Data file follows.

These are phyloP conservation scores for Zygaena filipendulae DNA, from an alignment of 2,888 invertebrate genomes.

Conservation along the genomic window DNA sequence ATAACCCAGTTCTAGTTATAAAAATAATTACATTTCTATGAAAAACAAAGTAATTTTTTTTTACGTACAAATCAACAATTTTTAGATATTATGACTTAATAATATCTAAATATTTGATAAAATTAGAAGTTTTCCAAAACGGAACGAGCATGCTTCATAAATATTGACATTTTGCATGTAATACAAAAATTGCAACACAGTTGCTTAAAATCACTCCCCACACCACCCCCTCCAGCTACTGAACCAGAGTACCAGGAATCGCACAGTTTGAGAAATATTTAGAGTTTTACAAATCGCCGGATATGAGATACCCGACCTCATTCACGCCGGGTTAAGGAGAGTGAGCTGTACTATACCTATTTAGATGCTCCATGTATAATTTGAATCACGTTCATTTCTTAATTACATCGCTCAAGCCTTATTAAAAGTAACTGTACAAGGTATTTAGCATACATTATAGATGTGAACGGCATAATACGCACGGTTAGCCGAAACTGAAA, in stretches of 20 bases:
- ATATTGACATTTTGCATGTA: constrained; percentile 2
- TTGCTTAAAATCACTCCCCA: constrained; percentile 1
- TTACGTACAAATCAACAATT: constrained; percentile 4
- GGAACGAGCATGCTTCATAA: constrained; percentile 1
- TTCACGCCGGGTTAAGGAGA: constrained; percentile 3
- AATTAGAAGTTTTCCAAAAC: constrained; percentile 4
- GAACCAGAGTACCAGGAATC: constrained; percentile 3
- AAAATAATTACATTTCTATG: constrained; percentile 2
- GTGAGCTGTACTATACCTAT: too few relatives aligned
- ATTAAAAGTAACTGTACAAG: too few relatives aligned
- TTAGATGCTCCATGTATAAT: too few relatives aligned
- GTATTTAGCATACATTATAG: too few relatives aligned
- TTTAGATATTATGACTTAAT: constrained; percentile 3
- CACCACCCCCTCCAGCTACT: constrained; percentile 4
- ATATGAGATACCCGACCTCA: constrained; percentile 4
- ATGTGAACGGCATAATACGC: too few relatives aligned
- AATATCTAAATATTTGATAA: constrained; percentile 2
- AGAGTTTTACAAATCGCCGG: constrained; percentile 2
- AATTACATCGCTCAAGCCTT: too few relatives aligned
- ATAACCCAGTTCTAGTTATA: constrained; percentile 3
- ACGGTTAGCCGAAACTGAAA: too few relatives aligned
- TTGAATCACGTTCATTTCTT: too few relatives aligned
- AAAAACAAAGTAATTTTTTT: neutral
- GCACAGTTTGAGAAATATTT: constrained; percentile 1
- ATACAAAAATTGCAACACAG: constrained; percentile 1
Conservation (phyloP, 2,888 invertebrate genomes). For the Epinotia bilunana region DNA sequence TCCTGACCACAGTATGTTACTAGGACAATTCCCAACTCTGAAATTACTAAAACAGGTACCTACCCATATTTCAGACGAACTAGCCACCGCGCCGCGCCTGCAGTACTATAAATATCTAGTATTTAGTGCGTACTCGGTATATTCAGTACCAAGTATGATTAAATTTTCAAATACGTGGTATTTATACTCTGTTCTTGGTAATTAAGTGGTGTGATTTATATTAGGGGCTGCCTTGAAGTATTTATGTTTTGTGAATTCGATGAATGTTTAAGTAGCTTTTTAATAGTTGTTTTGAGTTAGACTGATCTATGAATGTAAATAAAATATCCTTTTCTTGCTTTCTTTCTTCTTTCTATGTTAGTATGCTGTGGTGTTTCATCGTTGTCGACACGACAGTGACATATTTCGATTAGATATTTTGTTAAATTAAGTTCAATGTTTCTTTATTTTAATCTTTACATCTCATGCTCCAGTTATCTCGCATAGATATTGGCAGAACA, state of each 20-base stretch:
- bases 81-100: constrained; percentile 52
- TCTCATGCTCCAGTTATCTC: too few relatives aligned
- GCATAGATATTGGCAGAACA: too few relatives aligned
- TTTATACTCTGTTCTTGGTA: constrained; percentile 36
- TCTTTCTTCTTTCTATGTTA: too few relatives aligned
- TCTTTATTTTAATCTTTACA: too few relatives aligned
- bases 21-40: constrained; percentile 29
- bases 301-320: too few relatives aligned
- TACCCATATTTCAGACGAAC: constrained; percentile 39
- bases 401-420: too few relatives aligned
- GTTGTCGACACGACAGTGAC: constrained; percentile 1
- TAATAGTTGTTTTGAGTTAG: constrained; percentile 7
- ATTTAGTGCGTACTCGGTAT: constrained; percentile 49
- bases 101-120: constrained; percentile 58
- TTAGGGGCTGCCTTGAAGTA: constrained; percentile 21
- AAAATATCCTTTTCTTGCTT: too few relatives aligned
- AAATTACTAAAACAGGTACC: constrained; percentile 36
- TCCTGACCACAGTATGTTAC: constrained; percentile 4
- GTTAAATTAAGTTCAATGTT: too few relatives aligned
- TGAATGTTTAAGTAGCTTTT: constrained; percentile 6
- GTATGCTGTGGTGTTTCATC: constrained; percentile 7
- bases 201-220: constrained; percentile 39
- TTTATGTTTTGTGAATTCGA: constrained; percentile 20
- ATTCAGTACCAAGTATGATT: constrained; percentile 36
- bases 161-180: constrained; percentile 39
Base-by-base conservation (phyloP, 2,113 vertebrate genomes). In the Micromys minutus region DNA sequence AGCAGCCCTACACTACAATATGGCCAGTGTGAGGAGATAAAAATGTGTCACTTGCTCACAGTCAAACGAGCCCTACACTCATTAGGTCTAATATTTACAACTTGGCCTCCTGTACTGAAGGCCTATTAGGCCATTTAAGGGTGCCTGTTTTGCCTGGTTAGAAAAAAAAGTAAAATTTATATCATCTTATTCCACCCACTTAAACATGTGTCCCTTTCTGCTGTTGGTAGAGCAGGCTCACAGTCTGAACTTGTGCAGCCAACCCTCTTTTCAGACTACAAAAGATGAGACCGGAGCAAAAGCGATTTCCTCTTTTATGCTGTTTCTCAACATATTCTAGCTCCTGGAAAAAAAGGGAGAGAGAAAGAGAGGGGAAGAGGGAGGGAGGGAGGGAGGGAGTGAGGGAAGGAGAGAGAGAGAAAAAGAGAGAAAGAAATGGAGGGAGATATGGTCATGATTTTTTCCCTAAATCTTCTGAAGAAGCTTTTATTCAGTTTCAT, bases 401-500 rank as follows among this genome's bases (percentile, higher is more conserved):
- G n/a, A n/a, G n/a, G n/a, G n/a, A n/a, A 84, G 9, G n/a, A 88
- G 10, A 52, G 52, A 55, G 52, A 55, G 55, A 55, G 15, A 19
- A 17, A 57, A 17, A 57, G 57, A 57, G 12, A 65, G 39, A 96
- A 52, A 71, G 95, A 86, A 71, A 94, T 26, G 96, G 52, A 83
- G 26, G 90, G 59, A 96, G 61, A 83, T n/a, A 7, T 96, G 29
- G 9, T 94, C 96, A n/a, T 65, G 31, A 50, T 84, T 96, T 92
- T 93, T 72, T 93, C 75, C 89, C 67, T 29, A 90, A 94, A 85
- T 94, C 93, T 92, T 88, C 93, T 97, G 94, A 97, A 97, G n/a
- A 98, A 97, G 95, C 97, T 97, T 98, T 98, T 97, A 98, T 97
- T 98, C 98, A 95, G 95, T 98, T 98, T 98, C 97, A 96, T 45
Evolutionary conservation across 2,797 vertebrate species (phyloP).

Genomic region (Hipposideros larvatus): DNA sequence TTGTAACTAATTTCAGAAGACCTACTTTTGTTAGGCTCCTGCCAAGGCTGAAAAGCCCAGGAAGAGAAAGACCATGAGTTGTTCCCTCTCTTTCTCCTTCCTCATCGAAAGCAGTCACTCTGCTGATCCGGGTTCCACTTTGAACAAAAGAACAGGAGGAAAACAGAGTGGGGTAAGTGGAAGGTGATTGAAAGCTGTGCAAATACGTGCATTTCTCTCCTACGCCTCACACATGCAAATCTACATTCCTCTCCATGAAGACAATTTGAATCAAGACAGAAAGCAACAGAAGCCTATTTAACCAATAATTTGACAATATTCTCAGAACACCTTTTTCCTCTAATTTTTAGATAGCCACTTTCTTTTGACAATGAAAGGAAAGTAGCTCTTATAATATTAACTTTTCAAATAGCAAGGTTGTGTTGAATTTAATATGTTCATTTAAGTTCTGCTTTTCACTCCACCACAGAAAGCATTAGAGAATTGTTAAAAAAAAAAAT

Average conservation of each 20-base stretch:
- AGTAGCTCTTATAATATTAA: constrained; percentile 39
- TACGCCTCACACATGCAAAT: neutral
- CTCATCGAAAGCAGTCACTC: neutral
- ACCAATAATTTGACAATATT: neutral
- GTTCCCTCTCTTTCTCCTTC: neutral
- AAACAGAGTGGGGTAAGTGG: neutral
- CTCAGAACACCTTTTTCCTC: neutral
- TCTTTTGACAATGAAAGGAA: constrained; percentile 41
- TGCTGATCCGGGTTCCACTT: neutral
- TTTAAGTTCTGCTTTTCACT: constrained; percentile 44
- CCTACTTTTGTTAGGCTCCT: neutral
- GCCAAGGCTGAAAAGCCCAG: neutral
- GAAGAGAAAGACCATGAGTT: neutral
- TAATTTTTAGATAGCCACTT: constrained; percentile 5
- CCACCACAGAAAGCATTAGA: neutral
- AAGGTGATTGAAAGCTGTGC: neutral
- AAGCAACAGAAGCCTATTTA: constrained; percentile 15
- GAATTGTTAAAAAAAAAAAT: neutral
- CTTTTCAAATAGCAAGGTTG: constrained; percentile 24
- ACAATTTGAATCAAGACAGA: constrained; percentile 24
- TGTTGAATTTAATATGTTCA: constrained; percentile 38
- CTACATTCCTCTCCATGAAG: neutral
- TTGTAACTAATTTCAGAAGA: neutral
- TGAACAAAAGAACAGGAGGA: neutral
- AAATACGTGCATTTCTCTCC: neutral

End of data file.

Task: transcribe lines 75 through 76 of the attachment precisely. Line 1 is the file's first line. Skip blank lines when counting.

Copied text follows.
- TCTTTTGACAATGAAAGGAA: constrained; percentile 41
- TGCTGATCCGGGTTCCACTT: neutral